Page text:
What is Mental Health and what can you do to maintain or improve it – by David Harrop

David Harrop, Group Finance Director and Mental Health Champion at Reward, delves into the topic of mental health.

If your physical health is about your body, then mental health is about your mind – about your internal thoughts, feelings and behaviours. As with physical health, your mental health can change regularly and you can experience good mental health – ‘she’s in a good place’ or poor mental health – ‘he seems a bit down’. At the far end of the mental health range could be a diagnosable mental health condition such as an eating disorder or depression.

Maintaining positive mental health is massively important. If you are happy and feel good about yourself, you are more likely to do things well and be more resilient if things don’t go so well.  With positive mental health, you will be best placed to get things done, be a good friend, support your family and be effective at work.

In contrast, during periods of poor mental health, everything seems more difficult. You may find socialising harder, maybe shy away from helping others and might get overwhelmed at work.  Unfortunately, as with physical health, we don’t always get a free choice on the state of our mental health – things happen to each of us every day (and over the longer term) which impact on our mental health (both positively and negatively).

There are a wide range of factors and events which can impact negatively on your mental health.  These include money worries, being under pressure or stress, whether at work or personally – too much to do and not enough time to do it. Maybe you are lacking support, feeling lonely or someone is behaving unreasonably towards you. Illness or injury to you or a loved one could negatively impact your mental health, as could inequality or discrimination.

It is also the case that sometimes your own behaviour or attempts to cope with difficulty or manage your mental health can make things worse – comfort eating, use of drugs and alcohol, excessive social media scrolling can all make you feel worse in the longer term.

What can you do to improve or maintain positive mental health?

So having recognised the importance of positive mental health and identified some of the many factors that can negatively impact on mental health, what can you do to improve or maintain positive mental health? The good news is that there are loads of things.









One of the most impactful yet simple thing you can do for your own mental health is to exercise self care. Make time for those things that make you happy and make you feel good about yourself, whatever those things are. Spend time with your friends and family, people who care for you and make you laugh. Take time out for your hobbies – sport, reading, exercise, music, travelling, watching a film. Whatever your thing is, everyone has something.  Doing things you enjoy will take your mind off the negative things and can quickly make you feel better.

There are other physical and lifestyle steps you can take to improve your mental health – for example, giving yourself chance to sleep, eat healthily, or get outside can all make you feel better. Taking your holiday entitlement is important as is having down time from technology and email. Getting organised, setting realistic goals and making time to complete things free from distraction can also help you feel like you are making progress.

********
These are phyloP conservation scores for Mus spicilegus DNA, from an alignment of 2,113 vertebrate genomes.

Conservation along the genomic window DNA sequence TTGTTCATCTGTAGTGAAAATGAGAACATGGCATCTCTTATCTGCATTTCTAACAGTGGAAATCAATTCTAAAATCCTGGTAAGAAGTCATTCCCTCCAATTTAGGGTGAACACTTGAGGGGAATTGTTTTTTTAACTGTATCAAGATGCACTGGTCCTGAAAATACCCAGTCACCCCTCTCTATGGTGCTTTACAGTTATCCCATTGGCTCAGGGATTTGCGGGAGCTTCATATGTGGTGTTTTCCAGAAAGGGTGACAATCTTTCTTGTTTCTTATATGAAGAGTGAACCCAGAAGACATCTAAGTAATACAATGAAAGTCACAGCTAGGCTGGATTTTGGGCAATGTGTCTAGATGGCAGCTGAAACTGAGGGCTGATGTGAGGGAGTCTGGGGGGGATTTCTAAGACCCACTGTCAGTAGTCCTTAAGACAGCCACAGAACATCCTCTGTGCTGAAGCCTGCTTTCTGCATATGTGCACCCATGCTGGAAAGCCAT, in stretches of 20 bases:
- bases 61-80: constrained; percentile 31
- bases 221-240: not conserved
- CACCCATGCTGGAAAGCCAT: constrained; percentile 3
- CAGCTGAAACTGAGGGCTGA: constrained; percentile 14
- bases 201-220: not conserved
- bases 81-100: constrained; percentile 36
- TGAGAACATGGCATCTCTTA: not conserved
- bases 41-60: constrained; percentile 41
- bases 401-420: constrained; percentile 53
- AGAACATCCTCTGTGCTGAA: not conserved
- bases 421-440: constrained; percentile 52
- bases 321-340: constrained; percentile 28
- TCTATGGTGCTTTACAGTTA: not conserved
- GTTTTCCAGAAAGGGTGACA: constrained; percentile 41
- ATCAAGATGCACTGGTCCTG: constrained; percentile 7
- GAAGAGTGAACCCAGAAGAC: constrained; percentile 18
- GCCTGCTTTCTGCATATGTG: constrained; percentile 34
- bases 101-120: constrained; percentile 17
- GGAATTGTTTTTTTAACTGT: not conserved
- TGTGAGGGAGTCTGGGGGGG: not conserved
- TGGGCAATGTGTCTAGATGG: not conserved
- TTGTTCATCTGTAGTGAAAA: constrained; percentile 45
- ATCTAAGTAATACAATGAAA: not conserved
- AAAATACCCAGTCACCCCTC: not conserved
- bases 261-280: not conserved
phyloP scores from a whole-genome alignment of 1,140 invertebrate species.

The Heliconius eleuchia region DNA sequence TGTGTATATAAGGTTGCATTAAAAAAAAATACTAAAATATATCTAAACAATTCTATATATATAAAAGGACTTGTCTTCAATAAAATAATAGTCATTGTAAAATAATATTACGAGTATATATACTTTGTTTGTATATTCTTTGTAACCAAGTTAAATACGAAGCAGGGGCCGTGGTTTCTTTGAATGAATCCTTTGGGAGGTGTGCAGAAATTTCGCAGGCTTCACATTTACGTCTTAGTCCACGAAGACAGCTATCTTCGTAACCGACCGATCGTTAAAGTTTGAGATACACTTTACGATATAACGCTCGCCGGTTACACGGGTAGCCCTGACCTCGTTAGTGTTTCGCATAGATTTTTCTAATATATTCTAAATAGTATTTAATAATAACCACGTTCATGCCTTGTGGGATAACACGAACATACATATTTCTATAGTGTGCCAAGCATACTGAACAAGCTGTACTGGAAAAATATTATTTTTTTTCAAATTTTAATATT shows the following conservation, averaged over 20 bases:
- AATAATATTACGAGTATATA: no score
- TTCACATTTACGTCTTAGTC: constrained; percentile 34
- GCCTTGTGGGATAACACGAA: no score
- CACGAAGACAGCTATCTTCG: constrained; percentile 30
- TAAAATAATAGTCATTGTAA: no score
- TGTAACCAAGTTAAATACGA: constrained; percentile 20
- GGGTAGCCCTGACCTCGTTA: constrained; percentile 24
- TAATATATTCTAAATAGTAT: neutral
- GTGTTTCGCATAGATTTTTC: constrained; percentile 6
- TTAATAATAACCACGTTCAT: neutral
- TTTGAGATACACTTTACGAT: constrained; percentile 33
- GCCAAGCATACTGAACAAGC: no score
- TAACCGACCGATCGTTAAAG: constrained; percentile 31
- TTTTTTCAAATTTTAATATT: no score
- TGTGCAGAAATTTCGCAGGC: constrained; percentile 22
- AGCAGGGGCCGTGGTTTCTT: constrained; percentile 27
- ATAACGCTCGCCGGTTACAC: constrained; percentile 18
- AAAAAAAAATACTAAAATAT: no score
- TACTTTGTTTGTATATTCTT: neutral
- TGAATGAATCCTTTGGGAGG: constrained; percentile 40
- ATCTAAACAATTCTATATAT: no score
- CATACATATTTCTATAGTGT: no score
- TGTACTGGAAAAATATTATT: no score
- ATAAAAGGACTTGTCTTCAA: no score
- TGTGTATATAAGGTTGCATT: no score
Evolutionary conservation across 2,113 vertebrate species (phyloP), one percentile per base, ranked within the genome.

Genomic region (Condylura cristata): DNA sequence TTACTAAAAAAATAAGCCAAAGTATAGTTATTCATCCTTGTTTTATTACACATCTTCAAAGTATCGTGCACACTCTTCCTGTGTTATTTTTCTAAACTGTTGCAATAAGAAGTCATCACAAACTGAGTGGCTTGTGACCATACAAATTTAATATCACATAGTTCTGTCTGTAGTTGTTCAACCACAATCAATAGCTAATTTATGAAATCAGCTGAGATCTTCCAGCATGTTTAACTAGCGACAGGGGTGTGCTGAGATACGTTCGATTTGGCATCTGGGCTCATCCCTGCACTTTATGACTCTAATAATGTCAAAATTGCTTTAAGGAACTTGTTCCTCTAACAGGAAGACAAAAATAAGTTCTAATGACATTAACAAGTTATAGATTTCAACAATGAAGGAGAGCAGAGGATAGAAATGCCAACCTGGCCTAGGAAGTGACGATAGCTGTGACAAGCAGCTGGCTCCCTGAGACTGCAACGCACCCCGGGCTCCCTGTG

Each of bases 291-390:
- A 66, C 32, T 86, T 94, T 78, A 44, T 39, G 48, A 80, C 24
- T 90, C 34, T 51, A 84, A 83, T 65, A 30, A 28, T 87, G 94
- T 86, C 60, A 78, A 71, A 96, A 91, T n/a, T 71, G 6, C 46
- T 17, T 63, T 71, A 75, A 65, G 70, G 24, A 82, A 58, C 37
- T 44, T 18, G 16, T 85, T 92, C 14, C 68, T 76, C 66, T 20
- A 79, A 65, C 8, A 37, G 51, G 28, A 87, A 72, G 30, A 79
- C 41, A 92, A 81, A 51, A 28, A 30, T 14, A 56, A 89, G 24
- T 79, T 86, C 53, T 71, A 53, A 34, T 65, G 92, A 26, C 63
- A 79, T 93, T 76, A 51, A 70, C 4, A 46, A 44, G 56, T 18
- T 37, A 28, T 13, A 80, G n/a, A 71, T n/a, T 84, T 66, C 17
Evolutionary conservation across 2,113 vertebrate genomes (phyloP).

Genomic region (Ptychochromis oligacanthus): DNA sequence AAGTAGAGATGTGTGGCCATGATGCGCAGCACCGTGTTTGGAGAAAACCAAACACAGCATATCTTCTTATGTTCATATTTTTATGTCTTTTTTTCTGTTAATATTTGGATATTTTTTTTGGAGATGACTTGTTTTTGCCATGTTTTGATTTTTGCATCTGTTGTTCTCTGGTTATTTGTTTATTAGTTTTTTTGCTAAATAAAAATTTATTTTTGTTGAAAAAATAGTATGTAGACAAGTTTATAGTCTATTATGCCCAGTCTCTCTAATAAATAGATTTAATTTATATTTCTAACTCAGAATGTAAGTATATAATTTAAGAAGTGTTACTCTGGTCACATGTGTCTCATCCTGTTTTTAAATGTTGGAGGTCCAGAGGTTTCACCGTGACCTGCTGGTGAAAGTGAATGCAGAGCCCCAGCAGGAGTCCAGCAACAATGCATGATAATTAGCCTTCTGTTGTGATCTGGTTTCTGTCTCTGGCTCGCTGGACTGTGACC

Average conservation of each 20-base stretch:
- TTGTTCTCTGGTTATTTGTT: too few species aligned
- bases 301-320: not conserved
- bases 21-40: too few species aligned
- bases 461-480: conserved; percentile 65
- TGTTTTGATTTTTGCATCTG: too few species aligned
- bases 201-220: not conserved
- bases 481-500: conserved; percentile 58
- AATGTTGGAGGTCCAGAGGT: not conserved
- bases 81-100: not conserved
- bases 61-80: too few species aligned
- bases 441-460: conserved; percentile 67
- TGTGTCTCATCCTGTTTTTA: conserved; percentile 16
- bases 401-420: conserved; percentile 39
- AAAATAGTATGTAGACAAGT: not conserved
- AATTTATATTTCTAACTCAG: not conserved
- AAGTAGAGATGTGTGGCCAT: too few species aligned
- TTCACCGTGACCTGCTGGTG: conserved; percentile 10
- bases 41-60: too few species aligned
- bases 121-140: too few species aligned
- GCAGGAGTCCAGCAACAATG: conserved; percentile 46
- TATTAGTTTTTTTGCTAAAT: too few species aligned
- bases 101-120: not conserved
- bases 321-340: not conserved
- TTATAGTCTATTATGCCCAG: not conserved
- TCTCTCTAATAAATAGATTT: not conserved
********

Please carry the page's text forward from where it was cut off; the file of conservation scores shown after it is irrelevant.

With your mental health it is really important to recognise the signs or behaviours when you know that you are getting wound up or overwhelmed and thus not performing to your best.  At such times you need to have a “coping strategy” to implement for yourself, which might be talking to a trusted confidant, spending time on some of your self care things, or taking some time out. The coping strategy should allow you to lessen the mental health pressure.

If however the nature of the problem is greater or the coping strategies are not working, then another possible source of help could be one of the Mental Health First Aiders available at Reward. We are lucky that as an organisation we take mental health seriously and we have a number of colleagues who have been formally trained in Mental Health First Aid and can provide confidential advice and support.

A Mental Health First Aider is able to listen to your situation and provide empathy and support

The first aider may be able to help you more clearly identify and assess the causes of the problem, provide support and if appropriate direct you towards the many other sources of support that are available from trusted sources, potentially including professional help.

Maintaining positive mental health will help you in your day to day activities and in your key relationships. Modern life with pressures to achieve and appear happy can make you feel unable to cope. The good news is that Reward recognises the importance of mental health, and wants to support all colleagues.

Looking after our team is one of our core principles and values. Hence, the newly formed Wellness team, and the large number of mental health first aiders available to help colleagues throughout the company. The key message is that if you are experiencing mental health challenges at any time then confidential help is available and it is more than ok to ask.

Reward & The Vault: United for mental health in grassroots football

In November 2023, we partnered with The Vault, a mental health initiative for grassroots football enthusiasts. This partnership aims to address mental health challenges in grassroots football, making support accessible and relatable.

The Vault is a free mental health platform developed by psychologists, coaches and other professionals, embodying our belief in the importance of mental health support.